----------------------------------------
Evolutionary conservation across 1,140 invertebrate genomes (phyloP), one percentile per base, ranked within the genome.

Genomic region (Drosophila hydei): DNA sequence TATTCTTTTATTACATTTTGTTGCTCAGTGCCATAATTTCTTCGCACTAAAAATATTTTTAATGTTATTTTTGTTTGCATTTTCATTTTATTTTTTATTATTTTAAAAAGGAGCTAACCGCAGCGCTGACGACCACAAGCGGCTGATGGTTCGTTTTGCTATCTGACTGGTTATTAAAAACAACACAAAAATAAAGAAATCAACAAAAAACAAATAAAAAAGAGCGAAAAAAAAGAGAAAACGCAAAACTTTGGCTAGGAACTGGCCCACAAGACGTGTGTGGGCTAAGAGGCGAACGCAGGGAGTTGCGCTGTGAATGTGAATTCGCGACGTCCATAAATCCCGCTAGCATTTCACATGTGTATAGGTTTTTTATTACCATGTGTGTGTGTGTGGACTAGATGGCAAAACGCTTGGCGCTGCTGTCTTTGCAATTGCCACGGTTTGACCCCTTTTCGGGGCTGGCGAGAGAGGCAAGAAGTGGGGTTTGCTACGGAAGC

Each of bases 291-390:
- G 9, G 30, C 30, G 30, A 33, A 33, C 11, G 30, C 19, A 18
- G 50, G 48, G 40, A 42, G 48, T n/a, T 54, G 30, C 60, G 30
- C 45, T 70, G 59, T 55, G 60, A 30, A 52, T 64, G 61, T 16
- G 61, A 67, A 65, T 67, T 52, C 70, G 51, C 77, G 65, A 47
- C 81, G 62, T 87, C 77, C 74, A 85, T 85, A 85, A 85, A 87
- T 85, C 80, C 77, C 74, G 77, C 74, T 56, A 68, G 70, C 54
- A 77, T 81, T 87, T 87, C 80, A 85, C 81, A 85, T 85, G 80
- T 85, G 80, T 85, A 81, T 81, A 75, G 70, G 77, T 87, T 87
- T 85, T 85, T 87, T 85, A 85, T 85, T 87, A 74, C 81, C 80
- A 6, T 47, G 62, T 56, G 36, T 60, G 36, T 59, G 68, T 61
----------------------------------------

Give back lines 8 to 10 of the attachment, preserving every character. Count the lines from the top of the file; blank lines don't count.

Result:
- C 81, G 62, T 87, C 77, C 74, A 85, T 85, A 85, A 85, A 87
- T 85, C 80, C 77, C 74, G 77, C 74, T 56, A 68, G 70, C 54
- A 77, T 81, T 87, T 87, C 80, A 85, C 81, A 85, T 85, G 80